Each organization exists for a purpose: to bring something to the world, make it available to people, and enable those people to capitalize upon it. Many organizations exist to also make a profit. Whether for profit or not, all organizations seek to sustain themselves, so they can continue bringing their things to the world. Within each organization, there is usually a healthy awareness of the purpose, as well as a focus on being sustainably successful.
Thousands of message boards for individual companies have emerged over the last few years, creating a window on what some employees feel but never say publicly. Often the view through this window is rather ugly.
I’ve been fascinated by businesses popping up around major metropolitan areas that create a shared workspace for independent workers. Imran Ali wrote about the trend of co-working spaces back in April, and I’ll be exploring the trend further as I look to set up a co-working space in my town.
Advances in communication technologies mean that colleagues from different parts of the world can work together in the same online space. In some cases, that space is an e-mail exchange, text messaging, or a shared corporate intranet site; in other cases, it is an electronic bulletin board or chat room related to a project. These shared online work spaces—or international virtual offices (IVOs)—provide a level of interaction that can reduce production costs and shorten production cycles.
Engagement. Is it the latest corporate buzzword? Not for serious business leaders who understand the correlation between engaged employees and improved financial performance. They see engagement as a source of competitive advantage. All things equal, they believe, an organization that has engaged employees will outperform one that doesn’t.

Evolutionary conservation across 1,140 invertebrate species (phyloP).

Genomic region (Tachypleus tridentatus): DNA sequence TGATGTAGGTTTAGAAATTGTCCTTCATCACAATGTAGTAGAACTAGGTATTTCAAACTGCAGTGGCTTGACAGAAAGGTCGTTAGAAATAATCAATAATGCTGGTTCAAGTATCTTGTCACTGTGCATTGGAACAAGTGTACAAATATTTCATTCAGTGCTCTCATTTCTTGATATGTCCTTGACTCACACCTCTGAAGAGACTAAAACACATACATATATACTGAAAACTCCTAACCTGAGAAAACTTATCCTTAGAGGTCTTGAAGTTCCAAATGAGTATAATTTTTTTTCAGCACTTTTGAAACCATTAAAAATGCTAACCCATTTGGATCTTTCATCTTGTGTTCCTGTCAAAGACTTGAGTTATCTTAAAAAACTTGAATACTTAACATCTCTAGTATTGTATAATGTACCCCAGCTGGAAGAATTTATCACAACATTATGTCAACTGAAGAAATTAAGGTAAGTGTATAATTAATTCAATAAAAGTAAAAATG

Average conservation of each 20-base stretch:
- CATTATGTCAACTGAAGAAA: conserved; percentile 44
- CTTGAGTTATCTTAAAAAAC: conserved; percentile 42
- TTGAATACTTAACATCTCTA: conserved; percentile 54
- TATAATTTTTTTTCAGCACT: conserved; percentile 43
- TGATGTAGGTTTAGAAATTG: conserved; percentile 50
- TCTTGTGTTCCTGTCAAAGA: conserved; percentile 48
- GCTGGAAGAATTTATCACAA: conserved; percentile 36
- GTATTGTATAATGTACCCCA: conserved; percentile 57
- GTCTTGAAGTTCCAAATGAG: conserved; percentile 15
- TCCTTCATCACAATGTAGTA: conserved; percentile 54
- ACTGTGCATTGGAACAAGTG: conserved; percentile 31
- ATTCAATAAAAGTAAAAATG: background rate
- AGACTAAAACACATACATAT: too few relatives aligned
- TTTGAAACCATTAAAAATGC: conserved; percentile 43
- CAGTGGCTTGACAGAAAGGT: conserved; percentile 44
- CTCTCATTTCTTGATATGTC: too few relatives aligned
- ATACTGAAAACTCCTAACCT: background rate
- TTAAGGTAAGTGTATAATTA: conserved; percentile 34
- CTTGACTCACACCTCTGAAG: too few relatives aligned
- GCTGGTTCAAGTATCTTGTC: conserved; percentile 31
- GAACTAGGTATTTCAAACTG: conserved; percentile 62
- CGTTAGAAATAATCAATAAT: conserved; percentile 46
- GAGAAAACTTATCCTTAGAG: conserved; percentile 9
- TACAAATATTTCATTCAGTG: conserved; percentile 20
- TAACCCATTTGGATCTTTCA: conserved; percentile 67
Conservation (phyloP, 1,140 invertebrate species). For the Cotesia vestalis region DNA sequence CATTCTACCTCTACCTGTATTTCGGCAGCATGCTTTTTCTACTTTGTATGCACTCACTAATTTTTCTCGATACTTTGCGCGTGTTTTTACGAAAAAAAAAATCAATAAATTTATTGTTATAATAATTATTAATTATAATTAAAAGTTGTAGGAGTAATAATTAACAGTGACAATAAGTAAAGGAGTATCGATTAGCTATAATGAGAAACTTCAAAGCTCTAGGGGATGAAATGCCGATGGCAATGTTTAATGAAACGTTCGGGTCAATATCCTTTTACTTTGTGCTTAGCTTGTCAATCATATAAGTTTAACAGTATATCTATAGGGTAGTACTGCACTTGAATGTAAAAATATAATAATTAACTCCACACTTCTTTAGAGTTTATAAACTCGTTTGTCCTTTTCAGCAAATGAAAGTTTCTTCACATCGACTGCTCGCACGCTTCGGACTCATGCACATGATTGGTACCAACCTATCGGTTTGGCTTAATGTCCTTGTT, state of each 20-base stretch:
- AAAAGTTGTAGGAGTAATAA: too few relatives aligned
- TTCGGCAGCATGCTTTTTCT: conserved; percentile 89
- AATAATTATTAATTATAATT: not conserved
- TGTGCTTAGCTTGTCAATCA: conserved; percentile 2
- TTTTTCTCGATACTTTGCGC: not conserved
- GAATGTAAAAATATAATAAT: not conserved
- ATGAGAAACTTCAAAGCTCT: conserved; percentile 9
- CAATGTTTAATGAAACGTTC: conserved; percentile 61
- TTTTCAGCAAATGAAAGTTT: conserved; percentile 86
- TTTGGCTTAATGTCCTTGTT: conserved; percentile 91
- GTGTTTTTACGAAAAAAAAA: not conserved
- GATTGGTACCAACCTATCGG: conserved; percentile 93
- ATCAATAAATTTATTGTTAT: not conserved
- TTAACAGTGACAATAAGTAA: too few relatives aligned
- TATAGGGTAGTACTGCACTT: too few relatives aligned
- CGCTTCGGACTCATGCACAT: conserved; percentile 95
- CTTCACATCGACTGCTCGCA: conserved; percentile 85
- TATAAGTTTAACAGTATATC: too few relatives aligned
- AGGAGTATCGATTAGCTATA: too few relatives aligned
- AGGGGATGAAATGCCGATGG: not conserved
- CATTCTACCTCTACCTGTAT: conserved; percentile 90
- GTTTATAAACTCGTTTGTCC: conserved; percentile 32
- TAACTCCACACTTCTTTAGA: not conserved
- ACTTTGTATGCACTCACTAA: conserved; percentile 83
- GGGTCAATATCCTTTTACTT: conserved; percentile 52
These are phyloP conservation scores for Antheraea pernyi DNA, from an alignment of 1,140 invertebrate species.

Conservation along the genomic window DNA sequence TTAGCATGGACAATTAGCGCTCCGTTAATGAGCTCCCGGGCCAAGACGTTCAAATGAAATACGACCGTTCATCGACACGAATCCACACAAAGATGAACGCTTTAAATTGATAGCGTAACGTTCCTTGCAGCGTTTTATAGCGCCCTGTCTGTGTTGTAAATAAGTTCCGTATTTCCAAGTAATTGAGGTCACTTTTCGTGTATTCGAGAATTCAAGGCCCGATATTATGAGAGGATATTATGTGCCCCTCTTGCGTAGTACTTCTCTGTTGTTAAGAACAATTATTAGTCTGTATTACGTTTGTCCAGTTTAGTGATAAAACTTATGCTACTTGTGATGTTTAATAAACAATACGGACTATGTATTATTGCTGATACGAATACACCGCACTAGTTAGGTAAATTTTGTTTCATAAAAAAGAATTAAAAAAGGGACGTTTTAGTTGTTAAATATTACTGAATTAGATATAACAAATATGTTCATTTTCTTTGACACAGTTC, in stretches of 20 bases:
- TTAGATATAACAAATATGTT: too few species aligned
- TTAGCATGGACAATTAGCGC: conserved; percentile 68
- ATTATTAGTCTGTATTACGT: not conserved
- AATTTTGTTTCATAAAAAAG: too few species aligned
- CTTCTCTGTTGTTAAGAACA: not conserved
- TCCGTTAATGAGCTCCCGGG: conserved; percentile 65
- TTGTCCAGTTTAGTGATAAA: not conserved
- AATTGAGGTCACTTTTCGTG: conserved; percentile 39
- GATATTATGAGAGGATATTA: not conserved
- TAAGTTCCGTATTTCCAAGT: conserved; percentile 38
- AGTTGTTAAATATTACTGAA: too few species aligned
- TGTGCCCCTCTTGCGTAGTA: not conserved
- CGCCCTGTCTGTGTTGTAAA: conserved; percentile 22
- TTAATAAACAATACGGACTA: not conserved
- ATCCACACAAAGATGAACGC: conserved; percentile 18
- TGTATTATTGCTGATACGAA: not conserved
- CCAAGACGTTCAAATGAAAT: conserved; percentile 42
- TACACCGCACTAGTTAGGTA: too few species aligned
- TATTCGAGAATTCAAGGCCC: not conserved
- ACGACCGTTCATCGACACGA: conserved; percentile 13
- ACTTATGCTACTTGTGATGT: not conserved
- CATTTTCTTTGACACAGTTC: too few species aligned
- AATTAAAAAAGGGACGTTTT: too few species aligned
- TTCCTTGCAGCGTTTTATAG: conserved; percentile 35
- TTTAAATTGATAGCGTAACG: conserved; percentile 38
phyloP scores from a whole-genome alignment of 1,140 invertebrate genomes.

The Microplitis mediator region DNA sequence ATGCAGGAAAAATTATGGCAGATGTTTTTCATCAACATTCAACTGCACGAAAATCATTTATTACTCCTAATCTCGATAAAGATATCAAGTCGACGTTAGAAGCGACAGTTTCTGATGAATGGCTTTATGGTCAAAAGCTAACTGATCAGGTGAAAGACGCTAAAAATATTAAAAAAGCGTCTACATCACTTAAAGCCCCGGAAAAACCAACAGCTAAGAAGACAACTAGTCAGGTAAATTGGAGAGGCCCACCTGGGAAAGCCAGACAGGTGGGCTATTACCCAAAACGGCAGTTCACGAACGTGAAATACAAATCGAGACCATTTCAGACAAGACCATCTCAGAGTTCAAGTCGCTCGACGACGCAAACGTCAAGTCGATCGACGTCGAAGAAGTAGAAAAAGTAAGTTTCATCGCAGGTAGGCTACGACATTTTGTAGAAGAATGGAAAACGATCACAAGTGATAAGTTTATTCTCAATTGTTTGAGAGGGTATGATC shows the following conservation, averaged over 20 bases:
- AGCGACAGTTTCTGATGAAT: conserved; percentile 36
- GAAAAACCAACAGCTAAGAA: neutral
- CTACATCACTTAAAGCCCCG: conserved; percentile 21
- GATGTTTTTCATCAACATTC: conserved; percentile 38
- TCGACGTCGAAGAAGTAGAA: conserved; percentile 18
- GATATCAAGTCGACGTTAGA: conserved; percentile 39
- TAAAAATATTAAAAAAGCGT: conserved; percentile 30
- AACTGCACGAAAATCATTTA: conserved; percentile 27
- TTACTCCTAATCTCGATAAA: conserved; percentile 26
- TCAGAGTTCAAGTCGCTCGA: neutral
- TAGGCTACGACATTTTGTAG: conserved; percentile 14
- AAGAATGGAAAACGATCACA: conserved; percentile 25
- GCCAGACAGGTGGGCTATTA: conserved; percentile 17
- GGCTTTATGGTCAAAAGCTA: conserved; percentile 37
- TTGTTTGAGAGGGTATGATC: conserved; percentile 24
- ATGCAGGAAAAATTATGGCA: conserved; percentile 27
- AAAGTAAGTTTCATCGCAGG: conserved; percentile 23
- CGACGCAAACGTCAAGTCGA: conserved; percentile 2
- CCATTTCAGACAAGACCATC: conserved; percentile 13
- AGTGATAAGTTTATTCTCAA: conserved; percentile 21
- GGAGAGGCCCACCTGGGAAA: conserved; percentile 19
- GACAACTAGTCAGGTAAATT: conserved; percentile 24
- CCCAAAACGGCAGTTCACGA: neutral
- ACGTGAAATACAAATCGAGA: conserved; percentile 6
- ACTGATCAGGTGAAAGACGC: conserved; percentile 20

Cubicles aren't really physical walls--they're a state of mind. In effect, it's the belief that you've been compartmentalized and isolated that defines the cubicle. The four-sided, felt-lined livestock pens loved by evil office managers everywhere hides the truth: cubicles are all about being isolated and treated as part of the building infrastructure, whatever the physical location of your chair.
It’s interesting to see coworking snowballing as a phenomenon, but like many trends originating in dotcom culture, what’ll be most interesting is how these shifts begin to affect larger companies and more traditional employers.
Recently a member of the global coworking mailing list, Joseph Holsten) recently created what’s essentially a recipe book of ‘how to’ guides for those seeking to setup a coworking community, coworking space or simply better operate the communities and spaces they’re already running.